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El Niño could bring severe heatwaves, drought and wildfires in 2023

After three years of La Niña, El Niño is back and bringing hotter temperatures.

2 Lisa Selfie December 2020 Headshot
YevgeniySam |
YevgeniySam |

El Niño may be back by the end of 2023, and it's bringing warmer temperatures with it.

Climate models suggest that after three years of the La Niña weather pattern, which generally lowers global temperatures, the world will experience a return to El Niño, the warmer counterpart, later this year.

And according to reports, climate scientists say the earth could reach a new average temperature record in 2023 or 2024, fueled by climate change and the El Niño weather pattern.

Friederike Otto, senior lecturer at Imperial College London's Grantham Institute, said El Nino-fueled temperatures could worsen the climate change impacts countries are already experiencing, including severe heatwaves, drought and wildfires.

What is El Niño?

El Niño is the warm phase of the El Niño-Southern Oscillation (ENSO) and is associated with a band of warm ocean water that develops in the central and east-central equatorial Pacific.

During El Niño, winds blowing west along the equator slow down, and warm water is pushed east, creating warmer surface ocean temperatures, increasing precipitation significantly.

Conversely, El Niño conditions frequently bring drier, warmer winters to the northern parts of the continental U.S. Specifically in the Pacific Northwest, an El Niño tends to favor a warmer winter and lower-than-average precipitation.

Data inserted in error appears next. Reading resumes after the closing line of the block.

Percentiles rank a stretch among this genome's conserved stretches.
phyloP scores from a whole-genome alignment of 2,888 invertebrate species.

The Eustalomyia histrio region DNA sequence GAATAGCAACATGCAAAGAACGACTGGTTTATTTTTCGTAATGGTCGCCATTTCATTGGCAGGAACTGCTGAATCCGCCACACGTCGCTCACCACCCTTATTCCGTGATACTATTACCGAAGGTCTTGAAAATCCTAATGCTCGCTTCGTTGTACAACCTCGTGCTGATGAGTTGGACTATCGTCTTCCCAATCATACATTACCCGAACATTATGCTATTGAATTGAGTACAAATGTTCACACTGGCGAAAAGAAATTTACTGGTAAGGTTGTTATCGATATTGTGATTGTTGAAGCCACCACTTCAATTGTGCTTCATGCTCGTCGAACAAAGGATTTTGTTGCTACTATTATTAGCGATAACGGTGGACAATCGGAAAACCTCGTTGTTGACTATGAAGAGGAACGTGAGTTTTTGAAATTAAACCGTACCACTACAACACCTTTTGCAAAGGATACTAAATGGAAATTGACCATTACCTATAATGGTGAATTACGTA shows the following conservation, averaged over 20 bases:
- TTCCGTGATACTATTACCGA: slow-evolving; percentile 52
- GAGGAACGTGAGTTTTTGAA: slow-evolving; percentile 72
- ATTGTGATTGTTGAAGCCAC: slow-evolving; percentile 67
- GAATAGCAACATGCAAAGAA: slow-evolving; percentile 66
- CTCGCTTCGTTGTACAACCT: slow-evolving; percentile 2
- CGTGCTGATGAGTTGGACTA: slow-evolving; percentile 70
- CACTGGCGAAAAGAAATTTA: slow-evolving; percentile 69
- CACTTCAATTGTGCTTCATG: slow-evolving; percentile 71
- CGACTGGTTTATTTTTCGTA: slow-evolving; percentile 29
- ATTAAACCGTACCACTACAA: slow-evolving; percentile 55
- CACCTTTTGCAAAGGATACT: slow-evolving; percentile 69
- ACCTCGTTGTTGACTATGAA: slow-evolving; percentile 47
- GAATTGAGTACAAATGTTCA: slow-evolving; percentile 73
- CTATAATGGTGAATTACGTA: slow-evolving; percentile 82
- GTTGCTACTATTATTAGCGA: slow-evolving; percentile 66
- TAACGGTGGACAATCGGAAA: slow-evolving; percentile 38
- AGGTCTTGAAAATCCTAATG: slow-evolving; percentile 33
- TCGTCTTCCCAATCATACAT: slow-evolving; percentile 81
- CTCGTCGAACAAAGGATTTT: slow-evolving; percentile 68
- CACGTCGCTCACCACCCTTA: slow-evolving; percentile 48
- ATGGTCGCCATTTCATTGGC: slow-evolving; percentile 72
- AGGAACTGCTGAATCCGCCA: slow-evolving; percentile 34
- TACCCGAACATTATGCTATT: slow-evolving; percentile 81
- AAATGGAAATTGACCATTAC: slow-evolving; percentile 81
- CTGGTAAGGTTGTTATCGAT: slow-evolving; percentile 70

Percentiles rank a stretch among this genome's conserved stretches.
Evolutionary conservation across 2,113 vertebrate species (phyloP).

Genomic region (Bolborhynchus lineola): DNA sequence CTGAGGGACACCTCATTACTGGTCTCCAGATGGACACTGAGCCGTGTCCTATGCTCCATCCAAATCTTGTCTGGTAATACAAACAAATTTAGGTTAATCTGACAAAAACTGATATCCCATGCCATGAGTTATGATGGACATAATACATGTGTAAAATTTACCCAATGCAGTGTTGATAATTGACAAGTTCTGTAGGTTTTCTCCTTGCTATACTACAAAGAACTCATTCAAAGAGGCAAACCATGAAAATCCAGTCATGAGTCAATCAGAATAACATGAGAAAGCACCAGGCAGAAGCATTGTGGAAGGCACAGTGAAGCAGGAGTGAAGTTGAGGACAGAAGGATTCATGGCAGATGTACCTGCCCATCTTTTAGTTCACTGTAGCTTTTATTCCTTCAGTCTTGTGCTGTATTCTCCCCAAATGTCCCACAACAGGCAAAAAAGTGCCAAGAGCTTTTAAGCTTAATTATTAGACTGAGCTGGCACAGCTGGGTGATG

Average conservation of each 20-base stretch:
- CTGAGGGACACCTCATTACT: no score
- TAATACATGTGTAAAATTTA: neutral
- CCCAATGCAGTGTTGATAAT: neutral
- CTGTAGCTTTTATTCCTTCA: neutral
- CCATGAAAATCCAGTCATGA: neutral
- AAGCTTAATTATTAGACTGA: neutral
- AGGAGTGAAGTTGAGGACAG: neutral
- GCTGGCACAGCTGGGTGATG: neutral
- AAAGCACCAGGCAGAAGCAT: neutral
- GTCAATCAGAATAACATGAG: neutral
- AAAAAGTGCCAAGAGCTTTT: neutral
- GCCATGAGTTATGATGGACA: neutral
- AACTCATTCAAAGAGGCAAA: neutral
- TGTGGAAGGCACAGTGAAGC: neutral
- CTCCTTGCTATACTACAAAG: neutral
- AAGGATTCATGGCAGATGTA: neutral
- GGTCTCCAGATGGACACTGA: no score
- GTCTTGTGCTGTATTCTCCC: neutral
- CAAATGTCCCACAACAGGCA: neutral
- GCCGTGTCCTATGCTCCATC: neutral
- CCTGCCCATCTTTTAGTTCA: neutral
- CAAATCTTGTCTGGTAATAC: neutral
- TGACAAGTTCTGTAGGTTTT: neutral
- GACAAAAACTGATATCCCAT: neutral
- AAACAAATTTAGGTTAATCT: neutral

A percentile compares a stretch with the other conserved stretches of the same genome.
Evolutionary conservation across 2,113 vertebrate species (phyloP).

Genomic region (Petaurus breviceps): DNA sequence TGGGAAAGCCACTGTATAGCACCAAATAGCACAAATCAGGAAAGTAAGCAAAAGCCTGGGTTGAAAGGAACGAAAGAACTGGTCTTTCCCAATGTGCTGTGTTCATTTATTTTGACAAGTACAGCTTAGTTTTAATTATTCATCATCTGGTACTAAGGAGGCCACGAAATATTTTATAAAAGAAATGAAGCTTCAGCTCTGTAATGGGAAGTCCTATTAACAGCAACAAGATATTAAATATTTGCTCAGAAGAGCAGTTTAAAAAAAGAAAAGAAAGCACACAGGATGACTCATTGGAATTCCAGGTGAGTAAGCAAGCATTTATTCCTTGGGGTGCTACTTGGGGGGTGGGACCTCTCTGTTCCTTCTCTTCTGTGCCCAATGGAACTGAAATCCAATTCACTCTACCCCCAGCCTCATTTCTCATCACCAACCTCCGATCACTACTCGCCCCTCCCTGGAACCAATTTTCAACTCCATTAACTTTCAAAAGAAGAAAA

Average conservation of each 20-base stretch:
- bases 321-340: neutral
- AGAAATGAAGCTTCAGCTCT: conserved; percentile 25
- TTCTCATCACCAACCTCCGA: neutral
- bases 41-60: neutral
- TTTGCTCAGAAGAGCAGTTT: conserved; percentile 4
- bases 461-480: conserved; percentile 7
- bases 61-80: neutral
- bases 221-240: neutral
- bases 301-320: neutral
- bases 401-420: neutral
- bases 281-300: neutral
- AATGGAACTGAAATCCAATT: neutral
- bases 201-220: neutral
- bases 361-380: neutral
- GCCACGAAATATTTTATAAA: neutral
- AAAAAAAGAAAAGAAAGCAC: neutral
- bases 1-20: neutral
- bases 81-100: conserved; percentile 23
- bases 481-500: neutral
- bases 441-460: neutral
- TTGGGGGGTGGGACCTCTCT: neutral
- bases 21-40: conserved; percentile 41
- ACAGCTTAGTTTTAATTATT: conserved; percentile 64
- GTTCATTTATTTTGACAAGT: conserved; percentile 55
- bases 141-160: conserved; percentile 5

According to, conditions are favorable for the development of El Niño conditions within the next six months. The National Weather Service says there’s a 62% chance of El Niño conditions for the May-July period and more than an 80% chance of El Niño by the fall.

On average, this weather pattern occurs every two to seven years and can last up to 18 months. During El Niño episodes, normal patterns of tropical precipitation and atmospheric circulation are disrupted, triggering extreme climate events around the globe.

What does this mean for U.S. agriculture?

Globally, El Niño shifts the growing season around the tropics, causes winter drought in Africa and South America, and changes the timing of monsoon rainfalls in Asia.

In the U.S., El Niño-related temperature and precipitation impacts occur during the cold half of the year (October through March). Typically wetter-than-average conditions occur along the Gulf Coast from Texas to Florida during this six-month period, says

The new weather pattern could bring relief to the winter wheat belt in the Great Plains, according to a Gro Intelligence analysis of past La Niña and El Niño transitions.

La Niña’s passing could help U.S. winter wheat crops during the 2023/24 year. Similar weather conditions in 2018 and 2019 brought above-normal precipitation to at least parts of the Great Plains. And 2015’s El Niño resulted in soil moisture levels that were normal or above normal.

Other crop impacts from El Niño:

  • Corn yields are usually lower than historic averages
  • Harvests of summer crops such as corn and cotton may be delayed because of increased rains in the fall
  • Frequent rains may reduce tilling and yield of winter wheat
  • Wheat yields in southern Alabama and Georgia are generally higher than average during El Niño
  • Frequent rains at the end of August and in early September may increase Hessian fly populations on winter wheat
  • Fungal and bacterial diseases present higher risks
  • Winter pasture crops may benefit from wetter weather, but planting and harvesting operations may be affected by heavy rainfall
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